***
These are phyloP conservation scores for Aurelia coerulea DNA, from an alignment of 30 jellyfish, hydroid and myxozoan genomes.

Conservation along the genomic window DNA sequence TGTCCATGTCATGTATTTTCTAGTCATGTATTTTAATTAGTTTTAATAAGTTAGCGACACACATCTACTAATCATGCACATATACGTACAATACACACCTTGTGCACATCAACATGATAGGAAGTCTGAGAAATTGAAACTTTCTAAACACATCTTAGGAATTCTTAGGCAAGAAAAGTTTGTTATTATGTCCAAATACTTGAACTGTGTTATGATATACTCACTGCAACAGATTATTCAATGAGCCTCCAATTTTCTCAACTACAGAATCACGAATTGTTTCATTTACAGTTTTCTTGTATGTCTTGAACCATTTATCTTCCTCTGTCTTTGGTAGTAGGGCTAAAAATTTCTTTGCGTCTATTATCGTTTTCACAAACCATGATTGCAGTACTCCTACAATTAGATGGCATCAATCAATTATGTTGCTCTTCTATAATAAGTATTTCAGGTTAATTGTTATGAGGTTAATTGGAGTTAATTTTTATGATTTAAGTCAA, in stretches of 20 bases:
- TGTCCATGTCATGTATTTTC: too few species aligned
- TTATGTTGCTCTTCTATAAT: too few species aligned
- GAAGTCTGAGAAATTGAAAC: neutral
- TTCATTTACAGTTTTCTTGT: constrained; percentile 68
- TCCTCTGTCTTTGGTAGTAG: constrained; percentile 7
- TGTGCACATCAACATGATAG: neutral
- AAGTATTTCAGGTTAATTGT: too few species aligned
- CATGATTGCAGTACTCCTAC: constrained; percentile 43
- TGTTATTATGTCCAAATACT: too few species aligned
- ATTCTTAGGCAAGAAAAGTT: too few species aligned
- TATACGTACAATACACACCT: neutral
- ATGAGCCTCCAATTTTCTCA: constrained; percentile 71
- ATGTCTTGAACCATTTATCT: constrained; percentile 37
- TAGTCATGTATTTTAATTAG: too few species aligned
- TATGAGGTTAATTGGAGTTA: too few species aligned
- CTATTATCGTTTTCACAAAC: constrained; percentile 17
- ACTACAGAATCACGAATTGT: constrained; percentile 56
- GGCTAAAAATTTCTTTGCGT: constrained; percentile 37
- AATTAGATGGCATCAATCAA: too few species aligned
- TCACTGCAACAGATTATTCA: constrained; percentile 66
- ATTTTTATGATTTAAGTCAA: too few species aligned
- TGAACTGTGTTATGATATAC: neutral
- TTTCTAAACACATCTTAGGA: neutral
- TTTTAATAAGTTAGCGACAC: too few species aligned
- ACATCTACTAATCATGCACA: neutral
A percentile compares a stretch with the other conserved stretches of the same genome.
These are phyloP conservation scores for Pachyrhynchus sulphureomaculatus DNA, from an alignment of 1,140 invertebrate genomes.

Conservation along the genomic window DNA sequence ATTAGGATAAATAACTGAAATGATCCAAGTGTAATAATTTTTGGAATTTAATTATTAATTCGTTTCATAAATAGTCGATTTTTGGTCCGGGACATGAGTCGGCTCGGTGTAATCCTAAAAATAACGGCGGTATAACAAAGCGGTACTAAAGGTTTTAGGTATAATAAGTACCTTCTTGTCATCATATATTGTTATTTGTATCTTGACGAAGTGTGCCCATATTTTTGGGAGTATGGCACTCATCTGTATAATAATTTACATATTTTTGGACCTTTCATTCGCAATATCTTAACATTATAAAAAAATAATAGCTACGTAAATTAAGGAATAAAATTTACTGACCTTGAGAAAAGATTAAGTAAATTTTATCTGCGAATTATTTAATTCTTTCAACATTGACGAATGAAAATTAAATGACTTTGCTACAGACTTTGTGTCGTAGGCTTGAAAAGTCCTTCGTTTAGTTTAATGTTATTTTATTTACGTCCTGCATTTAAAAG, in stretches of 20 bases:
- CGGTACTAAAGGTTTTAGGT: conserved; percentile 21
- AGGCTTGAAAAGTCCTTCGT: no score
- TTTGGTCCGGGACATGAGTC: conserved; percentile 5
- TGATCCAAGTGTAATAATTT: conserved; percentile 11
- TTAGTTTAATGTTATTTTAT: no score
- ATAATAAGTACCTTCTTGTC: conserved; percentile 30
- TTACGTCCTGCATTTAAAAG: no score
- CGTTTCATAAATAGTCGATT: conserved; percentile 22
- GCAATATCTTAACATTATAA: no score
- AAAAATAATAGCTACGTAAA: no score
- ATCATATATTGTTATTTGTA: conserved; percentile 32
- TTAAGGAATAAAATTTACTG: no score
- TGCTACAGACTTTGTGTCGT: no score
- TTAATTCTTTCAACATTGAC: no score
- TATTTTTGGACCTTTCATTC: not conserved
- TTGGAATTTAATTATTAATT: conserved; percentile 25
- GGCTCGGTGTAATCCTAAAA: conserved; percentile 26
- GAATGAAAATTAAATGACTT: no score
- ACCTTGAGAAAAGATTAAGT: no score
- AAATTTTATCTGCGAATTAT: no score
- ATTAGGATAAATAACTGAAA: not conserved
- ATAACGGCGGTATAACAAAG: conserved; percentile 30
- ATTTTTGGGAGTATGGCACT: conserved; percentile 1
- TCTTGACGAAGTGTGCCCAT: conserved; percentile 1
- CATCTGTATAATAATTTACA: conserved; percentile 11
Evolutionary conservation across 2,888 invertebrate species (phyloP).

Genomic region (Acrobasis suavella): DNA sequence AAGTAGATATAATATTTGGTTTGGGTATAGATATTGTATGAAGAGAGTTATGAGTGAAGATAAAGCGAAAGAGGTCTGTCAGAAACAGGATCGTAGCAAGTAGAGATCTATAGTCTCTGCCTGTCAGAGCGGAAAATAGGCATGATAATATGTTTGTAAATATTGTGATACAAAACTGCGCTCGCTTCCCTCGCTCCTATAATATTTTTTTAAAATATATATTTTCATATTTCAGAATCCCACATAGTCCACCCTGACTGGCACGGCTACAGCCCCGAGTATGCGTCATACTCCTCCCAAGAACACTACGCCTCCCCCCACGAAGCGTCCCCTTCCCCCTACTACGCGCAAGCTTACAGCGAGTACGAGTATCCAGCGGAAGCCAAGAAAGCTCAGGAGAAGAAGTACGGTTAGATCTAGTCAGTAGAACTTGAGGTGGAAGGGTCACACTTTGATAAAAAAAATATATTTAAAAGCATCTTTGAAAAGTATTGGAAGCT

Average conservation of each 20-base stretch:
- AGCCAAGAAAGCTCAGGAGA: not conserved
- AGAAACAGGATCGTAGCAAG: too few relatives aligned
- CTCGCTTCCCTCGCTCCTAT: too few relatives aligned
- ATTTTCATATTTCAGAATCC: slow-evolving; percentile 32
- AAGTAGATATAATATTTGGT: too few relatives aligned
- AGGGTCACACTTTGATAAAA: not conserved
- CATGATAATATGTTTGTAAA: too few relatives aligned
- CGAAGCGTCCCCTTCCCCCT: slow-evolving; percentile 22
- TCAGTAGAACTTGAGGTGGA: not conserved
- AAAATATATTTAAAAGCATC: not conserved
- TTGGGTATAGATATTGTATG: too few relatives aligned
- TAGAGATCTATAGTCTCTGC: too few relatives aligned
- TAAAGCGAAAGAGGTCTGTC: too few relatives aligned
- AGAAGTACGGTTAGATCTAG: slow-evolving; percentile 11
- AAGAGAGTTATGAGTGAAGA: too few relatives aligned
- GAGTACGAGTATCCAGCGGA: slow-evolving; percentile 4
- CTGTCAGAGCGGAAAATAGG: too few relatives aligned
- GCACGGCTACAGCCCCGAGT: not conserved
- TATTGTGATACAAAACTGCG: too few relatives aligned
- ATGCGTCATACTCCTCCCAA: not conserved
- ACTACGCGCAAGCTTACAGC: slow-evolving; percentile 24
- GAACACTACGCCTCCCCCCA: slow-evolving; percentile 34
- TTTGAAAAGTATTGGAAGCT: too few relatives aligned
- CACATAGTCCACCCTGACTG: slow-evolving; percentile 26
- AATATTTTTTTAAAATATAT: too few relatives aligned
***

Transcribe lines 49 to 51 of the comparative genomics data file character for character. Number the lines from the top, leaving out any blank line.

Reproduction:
- ACCTTGAGAAAAGATTAAGT: no score
- AAATTTTATCTGCGAATTAT: no score
- ATTAGGATAAATAACTGAAA: not conserved